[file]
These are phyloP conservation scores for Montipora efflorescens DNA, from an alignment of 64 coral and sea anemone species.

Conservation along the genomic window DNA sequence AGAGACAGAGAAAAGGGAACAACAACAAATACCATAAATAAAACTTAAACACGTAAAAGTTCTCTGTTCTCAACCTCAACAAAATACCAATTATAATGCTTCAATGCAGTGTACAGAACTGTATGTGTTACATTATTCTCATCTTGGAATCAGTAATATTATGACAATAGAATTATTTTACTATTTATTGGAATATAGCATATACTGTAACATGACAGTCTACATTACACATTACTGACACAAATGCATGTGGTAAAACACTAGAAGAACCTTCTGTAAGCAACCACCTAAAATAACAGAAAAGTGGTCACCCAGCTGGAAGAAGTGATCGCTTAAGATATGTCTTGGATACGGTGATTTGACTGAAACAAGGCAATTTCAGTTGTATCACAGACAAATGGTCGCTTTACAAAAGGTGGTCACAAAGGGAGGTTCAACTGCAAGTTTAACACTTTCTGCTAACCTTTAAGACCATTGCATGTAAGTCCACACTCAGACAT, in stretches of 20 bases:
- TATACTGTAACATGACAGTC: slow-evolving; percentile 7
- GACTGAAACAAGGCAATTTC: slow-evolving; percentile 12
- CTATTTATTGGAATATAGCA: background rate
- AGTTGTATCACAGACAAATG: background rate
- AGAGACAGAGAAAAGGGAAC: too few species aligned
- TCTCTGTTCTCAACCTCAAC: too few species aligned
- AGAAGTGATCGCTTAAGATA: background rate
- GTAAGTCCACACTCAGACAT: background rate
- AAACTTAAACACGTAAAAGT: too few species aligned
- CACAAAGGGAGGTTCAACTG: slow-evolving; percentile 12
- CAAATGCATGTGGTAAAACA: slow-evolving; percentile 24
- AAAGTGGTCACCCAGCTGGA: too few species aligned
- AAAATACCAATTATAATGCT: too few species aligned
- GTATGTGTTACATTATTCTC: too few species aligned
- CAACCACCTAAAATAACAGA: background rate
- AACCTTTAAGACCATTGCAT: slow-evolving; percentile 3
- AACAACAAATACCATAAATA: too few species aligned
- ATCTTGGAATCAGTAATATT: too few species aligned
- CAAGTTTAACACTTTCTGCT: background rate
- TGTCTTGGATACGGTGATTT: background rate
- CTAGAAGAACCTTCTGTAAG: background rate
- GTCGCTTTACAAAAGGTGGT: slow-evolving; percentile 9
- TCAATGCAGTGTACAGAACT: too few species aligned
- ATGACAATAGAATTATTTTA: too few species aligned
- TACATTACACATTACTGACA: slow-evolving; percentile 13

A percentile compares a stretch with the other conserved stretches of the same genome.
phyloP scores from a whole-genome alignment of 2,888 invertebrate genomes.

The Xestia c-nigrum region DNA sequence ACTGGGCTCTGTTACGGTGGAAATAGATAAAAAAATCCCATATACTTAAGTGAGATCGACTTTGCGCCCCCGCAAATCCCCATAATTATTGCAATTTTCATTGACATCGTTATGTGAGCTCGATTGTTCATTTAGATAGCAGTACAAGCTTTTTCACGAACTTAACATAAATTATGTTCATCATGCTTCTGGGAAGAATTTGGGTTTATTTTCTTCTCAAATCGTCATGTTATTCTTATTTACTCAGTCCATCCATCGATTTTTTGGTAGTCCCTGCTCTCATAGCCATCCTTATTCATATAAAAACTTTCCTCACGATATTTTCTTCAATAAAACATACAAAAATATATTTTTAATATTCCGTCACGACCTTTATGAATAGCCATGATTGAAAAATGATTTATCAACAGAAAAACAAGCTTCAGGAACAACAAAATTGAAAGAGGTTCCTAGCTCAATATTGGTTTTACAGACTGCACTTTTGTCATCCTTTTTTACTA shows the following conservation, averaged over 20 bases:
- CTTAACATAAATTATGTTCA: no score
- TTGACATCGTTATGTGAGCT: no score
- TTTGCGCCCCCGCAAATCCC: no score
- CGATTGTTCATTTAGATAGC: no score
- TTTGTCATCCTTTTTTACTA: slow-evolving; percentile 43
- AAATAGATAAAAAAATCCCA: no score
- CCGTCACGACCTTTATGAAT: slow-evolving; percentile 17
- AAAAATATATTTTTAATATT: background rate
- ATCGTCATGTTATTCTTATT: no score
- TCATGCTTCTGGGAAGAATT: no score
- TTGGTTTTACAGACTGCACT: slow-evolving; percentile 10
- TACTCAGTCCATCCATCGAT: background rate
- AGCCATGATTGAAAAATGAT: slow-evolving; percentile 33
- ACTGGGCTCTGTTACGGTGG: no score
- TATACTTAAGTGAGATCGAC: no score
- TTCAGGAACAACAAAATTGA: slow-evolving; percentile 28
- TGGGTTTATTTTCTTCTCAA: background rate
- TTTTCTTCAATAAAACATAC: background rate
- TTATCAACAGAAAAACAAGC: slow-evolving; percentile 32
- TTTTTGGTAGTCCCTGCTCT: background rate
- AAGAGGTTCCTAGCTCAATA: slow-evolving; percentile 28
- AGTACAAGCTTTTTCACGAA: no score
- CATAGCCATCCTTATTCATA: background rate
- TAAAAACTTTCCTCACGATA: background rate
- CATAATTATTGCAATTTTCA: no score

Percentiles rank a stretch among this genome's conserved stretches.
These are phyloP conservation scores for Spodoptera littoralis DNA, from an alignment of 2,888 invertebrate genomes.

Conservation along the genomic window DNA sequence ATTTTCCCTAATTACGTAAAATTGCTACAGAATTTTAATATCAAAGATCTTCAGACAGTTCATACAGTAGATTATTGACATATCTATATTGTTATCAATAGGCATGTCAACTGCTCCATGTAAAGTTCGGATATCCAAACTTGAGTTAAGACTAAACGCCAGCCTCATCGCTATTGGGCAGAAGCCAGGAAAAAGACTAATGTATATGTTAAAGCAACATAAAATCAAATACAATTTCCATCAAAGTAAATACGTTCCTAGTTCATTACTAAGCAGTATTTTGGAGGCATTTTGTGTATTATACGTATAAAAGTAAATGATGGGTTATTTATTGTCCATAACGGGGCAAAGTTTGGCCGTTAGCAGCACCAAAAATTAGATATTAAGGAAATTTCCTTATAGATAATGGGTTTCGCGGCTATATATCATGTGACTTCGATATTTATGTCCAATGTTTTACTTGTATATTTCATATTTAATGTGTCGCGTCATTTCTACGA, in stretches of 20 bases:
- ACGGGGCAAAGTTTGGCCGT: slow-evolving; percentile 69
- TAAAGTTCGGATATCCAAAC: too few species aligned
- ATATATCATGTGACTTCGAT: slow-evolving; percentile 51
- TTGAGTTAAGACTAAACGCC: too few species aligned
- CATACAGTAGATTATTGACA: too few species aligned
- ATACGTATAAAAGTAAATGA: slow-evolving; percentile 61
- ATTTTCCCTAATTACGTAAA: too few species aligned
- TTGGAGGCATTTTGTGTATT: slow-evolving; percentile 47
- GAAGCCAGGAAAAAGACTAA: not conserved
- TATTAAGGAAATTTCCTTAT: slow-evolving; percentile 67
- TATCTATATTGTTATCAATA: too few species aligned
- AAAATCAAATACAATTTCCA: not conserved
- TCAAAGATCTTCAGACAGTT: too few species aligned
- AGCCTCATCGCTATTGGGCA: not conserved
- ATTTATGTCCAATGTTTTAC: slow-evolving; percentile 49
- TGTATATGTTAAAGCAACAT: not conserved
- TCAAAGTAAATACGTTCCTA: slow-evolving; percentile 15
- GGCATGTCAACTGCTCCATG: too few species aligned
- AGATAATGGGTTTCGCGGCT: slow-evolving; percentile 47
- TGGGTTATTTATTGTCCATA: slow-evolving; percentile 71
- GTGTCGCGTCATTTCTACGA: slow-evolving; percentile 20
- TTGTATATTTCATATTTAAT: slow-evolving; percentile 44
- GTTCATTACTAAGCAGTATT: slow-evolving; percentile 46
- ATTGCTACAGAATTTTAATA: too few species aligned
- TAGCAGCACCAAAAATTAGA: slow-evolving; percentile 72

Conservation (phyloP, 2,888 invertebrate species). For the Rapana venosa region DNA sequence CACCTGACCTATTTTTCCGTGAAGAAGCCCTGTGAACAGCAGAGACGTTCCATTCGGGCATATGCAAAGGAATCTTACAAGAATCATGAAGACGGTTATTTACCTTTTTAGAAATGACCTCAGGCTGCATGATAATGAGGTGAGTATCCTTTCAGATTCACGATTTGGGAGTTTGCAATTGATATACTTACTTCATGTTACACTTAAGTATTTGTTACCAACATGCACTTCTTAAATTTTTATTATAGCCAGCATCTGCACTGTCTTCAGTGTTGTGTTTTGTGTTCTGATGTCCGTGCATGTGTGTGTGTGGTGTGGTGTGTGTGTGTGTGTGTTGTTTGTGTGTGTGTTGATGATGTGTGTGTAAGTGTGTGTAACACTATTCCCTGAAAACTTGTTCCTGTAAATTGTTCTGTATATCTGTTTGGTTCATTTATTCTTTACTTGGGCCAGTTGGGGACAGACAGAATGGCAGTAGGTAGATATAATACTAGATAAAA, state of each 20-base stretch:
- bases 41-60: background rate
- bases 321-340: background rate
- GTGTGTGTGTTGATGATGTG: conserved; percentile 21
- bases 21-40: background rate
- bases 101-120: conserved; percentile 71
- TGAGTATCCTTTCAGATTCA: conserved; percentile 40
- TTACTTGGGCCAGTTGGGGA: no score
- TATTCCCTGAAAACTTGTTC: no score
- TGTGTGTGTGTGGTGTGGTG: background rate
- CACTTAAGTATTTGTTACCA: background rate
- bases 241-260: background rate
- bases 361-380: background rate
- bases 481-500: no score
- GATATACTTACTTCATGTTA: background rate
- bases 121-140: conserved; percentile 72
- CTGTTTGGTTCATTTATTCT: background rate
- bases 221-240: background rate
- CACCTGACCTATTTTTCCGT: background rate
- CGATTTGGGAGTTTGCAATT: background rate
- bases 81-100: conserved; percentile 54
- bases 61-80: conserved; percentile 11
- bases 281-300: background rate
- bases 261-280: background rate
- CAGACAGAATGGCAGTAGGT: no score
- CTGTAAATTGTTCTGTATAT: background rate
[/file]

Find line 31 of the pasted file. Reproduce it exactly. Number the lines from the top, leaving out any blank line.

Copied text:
- CTTAACATAAATTATGTTCA: no score